An anonymous reader quotes a report from IEEE Spectrum: One of the big challenges of making 100 percent renewable energy a reality is long-term storage," says Julian Hunt, an engineering scientist at the International Institute for Applied Systems Analysis in Austria. Hunt and his collaborators have devised a novel system to complement lithium-ion battery use for energy storage over the long run: Mountain Gravity Energy Storage, or MGES for short. Similar to hydroelectric power, MGES involves storing material at elevation to produce gravitational energy. The energy is recovered when the stored material falls and turns turbines to generate electricity. The group describes its system in a paper published November 6 in Energy. "Instead of building a dam, we propose building a big sand or gravel reservoir," explains Hunt. The key to MGES lies in finding two mountaintop sites that have a suitable difference in elevation -- 1,000 meters is ideal. "The greater the height difference, the cheaper the technology," he says. The sites will look similar, with each comprised of a mine-like station to store the sand or gravel, and a filling station directly below it. Valves release the material into waiting vessels, which are then transported via cranes and motor-run cables to the upper site. There, the sand or gravel is stored -- for weeks, months, or even years -- until it's ready to be used. When the material is moved back down the mountain, that stored gravitational energy is released and converted into electrical energy. Not only is the system more environmentally friendly than pumped-storage hydropower and dams, but it's more flexible to meet varying energy demands. "Hunt estimates that the annual cost of storing energy via this system will vary between $50 to $100 per megawatt hour (MWh)," the report adds. "And he says that the energy expended to transport materials to the upper sits will be offset by the amount of gravitational energy the system produces."

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Apple May Use Carbon-Free Aluminum In New iPhones
An anonymous reader quotes a report from Bloomberg: Apple is taking delivery this month of the first batch of carbon-free aluminum produced by a Montreal-based venture, helping move the iPhone maker closer to its greenhouse-gas reduction goal. Elysis, a joint venture between Rio Tinto Group and Alcoa Corp. backed by Apple, uses new technology that emits pure oxygen when producing aluminum. Apple has said in an environment report that 80% of its emissions from an iPhone 8 came during the production phase. The metal is also used in iPads, Macs and Apple watches. Rio's commercial network is handling the first delivery to Apple, a Rio spokesman said in an email. The metal being shipped to Apple was produced at the Alcoa Technical Center in Pittsburgh. "This first sale is tangible evidence of our revolutionary work to transform and disrupt the conventional smelting process by making a process that is both more efficient and more sustainable," Benjamin Kahrs, an Alcoa executive vice president and Chief Innovation Officer, said in a statement.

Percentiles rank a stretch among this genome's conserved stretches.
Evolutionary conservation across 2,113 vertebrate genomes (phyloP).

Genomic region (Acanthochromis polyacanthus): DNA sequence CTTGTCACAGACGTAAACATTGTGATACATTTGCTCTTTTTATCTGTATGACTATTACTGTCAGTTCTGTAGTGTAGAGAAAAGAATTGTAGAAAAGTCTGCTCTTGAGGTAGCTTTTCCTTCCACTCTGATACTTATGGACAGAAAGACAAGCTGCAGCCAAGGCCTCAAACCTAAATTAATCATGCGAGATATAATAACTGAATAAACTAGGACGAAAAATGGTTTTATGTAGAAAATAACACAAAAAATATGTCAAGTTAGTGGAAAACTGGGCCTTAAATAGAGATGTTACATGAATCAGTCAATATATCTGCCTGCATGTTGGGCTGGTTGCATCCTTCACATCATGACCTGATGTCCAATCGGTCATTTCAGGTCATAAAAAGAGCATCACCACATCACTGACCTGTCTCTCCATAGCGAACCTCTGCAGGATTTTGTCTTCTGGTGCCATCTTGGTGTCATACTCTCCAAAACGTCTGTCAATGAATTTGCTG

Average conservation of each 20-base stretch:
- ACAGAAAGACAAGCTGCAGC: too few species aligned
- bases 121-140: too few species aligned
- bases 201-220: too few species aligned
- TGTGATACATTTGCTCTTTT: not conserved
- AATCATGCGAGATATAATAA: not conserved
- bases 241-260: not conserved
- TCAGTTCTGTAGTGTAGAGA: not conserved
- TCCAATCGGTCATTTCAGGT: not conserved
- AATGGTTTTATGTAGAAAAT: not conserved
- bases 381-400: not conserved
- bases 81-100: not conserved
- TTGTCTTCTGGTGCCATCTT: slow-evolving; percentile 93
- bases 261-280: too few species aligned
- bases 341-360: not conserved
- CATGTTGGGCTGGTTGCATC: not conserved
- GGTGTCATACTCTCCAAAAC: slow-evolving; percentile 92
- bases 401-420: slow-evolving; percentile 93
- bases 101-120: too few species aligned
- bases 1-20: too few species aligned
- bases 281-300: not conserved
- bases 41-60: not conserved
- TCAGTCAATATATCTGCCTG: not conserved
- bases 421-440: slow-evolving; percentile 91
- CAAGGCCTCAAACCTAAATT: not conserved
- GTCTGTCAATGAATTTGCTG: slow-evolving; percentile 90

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Magic Leap, a Startup That Has Raised Over $2.3 Billion, Has Sold Just 6,000 Units of Its $2,300 VR Headset -- Far Below 1 Million Units Its CEO Initially Hoped
Magic Leap just announced that they're in the midst of closing a Series E round of funding, but it sounds like they're going to have to clinch that investment with some pretty troubling sales numbers for their only device on the market. From a report: The Information is reporting [paywalled] that Magic Leap managed to sell just 6,000 units of its $2,300 Magic Leap One headset in its first six months on sale, a figure made worse by CEO Rony Abovitz's internal claims that he wanted the startup to sell at least one million units of the device in the first year, a goal the report states he was later convinced to rethink -- Abovitz later projected the company would sell 100,000 units in the first year. The report adds that Magic Leap's second-generation VR headset is "years away from launch" and the startup recently laid off dozens of employees. Magic Leaps counts Google, VC firm Andreessen Horowitz, Alibaba, Qualcomm, AT&T, Japan's NTT Docomo, and the government of Saudi Arabia among its investors. Further reading: Magic Leap Finally Demoed Its Headset And It Is 'Disappointing'; Magic Leap is a Tragic Heap, Says Oculus Cofounder; Oculus CTO Carmack Downplays Consumer AR, Calls Magic Leap Overhyped; and The Magic Leap Con.

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Fukushima Melted Fuel Removal Begins 2021, End State Unknown